Australia: 56/14 Golder v Maranoa Regional Council [2014] QPEC 68

P&E Court Updates – November 2014

You might also be interested in...

(Robertson DCJ - 28 November 2014)
Download the judgment

Planning and environment court – originating application – where submitter appellant / applicant seeks declarations in an Originating Application filed in the context of extant submitter appeals by him and Fourth Respondent against a Council decision to approve a development approval for a waste water storage pond for receipt of treated and untreated effluent from CSG operations in region – DEHP was a concurrence agency and had issued its response which included an environmental permit to conduct an Environmentally Relevant Activity subject to conditions

Facts: This was a hearing of three preliminary matters raised in an Originating Application filed by the applicant (Golder) in the context of submitter appeals made by Golder and the fourth respondent (Westrex).

The submitter appeals challenged the Maranoa Regional Council's decision made on 23 November 2013 to approve a development application by the second respondent (We Kando) over land at Carnarvon Road, Euthulla. The development application sought a development permit for a material change of use for High Impact Industry (wastewater storage pond) and a development permit for Environmentally Relevant Activity 56 – Regulated Waste Storage.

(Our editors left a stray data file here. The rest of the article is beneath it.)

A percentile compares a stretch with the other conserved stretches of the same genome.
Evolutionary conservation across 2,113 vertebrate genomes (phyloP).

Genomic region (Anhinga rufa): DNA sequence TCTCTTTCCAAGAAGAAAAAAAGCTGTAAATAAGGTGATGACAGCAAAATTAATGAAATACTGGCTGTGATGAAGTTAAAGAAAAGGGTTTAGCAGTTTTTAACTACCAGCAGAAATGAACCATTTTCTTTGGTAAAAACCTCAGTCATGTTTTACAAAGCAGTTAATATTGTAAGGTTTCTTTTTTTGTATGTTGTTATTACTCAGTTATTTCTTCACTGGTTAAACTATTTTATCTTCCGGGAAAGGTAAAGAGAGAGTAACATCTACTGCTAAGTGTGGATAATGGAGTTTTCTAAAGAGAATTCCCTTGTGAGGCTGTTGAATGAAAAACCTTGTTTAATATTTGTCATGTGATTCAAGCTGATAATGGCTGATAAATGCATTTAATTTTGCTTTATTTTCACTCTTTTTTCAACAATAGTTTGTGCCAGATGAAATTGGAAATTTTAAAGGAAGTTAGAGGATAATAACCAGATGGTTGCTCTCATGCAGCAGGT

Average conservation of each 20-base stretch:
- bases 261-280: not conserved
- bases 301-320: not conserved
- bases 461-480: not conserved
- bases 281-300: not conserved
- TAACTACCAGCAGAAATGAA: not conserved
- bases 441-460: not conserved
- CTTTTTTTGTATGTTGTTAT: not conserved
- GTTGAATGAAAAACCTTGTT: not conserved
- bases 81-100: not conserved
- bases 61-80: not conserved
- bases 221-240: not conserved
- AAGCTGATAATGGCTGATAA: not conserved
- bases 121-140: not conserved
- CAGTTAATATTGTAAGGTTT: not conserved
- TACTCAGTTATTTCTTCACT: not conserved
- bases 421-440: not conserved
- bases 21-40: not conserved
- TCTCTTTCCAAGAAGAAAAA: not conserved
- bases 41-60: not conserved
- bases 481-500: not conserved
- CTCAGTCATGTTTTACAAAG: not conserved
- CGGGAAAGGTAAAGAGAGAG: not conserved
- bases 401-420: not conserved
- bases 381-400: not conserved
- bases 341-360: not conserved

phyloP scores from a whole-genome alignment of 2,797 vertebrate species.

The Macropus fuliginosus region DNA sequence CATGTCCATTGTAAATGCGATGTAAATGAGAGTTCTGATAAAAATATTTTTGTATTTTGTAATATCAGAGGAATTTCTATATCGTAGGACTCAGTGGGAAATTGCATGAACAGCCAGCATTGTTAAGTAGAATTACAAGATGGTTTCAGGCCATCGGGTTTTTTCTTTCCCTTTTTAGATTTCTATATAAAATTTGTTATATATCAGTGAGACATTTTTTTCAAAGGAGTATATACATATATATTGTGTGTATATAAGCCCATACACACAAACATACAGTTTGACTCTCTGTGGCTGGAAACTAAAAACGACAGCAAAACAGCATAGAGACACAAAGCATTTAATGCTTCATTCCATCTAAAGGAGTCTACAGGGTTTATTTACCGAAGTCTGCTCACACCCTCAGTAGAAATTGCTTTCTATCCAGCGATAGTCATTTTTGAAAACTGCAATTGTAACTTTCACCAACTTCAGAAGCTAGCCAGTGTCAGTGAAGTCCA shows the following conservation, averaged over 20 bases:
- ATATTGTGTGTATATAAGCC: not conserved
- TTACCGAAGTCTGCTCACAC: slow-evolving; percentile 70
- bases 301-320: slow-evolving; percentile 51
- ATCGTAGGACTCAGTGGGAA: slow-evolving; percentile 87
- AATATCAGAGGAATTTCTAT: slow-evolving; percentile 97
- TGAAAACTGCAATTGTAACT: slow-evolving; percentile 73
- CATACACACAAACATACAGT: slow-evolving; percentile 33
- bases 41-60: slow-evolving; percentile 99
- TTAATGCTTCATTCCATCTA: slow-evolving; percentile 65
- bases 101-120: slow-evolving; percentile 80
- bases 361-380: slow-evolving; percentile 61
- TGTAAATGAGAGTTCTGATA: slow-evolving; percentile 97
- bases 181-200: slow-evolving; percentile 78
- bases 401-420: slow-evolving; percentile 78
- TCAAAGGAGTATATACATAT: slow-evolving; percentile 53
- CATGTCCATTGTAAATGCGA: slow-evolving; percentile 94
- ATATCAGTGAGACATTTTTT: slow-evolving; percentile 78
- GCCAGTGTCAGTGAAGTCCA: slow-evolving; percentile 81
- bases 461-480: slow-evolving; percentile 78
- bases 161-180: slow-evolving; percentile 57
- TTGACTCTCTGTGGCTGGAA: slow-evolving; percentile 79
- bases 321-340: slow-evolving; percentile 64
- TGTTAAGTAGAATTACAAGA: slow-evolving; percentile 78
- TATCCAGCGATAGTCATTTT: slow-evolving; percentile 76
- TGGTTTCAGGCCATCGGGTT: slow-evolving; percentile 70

The Department of Environment and Heritage Protection was a concurrence agency for the development application. On 22 May 2013 it notified Council and We Kando that it had no requirements relating to the application and provided a permit under the Environmental Protection Act 1994 subject to conditions.

Golder submitted that:

  1. We Kando had failed to give adequate public notification because the sign placed on the land was not on or within 1,500mm of the road frontage and that the sign was not visible from the Carnarvon Highway;